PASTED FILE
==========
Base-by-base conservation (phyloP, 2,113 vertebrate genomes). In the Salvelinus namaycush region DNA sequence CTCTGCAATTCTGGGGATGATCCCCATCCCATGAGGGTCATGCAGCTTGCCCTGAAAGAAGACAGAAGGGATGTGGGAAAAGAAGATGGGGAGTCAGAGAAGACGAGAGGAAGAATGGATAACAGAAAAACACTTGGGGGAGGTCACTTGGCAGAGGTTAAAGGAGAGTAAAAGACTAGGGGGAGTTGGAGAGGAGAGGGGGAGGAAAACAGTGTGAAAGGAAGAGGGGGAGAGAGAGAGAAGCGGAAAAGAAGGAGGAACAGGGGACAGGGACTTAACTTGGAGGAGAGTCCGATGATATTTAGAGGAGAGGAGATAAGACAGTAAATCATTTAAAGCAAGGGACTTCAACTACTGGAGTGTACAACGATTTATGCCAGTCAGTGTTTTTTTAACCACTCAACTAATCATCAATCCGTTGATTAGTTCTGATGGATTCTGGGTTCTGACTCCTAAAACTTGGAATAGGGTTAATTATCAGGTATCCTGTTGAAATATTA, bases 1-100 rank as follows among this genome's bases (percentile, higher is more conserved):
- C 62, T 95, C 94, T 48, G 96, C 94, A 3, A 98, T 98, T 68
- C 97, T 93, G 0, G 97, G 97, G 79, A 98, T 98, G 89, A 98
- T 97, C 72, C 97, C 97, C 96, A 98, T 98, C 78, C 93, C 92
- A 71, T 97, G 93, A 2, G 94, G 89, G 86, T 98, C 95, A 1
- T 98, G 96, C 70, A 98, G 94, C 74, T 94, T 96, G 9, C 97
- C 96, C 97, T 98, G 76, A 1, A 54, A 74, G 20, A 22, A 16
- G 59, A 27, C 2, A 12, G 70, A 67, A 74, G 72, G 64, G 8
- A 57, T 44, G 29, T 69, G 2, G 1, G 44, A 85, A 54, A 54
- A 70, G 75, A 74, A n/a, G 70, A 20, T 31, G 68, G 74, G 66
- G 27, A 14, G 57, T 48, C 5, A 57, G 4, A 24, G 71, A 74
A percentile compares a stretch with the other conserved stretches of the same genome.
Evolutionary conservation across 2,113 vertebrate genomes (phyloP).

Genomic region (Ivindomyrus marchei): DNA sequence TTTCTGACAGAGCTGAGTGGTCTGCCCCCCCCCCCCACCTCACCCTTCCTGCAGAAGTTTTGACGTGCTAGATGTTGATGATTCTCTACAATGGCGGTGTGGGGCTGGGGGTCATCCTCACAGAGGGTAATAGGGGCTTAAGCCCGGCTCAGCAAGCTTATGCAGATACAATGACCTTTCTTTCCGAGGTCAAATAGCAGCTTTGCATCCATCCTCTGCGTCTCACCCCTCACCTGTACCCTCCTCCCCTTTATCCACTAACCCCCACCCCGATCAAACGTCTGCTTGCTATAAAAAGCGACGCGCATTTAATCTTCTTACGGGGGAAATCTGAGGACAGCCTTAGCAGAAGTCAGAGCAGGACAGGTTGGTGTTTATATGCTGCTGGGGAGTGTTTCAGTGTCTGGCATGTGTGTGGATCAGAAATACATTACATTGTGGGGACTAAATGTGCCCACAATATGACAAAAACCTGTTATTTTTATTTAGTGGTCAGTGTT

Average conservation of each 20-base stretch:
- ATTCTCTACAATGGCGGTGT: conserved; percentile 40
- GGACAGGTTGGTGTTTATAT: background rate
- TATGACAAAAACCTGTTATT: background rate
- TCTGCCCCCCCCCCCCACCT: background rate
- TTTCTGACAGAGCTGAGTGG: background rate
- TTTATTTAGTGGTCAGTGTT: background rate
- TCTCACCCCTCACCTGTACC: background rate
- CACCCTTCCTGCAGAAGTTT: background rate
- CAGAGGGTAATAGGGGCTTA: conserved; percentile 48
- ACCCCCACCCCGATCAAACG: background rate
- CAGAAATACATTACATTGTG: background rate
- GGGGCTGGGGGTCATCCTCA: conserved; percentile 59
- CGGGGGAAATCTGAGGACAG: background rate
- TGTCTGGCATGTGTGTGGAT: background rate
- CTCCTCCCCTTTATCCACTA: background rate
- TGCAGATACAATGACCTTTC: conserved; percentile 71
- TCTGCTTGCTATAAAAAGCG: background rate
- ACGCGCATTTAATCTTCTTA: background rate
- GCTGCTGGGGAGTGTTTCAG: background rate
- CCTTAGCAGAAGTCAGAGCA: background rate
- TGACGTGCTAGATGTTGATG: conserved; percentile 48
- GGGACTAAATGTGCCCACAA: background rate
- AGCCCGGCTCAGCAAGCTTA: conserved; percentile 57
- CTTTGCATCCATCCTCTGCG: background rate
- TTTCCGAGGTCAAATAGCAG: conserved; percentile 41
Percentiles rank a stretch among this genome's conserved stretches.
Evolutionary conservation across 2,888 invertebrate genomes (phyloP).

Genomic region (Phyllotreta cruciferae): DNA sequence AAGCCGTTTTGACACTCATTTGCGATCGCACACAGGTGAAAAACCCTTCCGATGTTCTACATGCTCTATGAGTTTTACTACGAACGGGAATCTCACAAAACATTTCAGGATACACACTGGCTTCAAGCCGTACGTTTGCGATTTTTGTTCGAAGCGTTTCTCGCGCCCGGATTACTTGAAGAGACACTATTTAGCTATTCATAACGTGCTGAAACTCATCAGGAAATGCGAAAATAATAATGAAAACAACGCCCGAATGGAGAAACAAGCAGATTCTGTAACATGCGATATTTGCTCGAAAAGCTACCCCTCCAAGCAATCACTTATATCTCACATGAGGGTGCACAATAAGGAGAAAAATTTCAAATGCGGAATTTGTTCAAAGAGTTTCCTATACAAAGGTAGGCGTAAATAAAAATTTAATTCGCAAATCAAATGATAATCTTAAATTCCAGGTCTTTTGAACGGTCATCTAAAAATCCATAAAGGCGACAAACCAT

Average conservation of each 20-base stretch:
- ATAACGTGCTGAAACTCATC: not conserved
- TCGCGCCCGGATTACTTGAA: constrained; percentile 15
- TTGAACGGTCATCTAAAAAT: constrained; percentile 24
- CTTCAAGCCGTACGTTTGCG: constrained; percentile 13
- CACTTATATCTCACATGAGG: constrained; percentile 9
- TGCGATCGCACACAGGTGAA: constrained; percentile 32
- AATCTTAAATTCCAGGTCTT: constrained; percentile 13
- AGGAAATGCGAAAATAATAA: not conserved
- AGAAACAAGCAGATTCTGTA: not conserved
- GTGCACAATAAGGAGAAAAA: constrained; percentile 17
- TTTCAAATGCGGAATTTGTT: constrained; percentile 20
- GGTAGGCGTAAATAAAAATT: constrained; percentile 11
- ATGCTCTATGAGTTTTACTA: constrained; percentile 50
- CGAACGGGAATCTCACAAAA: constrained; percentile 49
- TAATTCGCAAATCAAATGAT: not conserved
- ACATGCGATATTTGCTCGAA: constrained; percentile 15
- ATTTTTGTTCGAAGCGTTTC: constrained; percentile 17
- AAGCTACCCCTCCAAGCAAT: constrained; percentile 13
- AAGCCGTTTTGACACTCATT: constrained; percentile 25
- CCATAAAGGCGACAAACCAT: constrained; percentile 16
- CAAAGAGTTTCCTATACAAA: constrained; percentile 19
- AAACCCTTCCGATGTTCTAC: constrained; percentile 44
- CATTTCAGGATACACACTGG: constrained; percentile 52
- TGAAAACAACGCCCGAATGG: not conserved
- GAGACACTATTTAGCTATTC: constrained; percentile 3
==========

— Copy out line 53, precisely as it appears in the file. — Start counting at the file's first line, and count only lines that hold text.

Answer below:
- AGAAACAAGCAGATTCTGTA: not conserved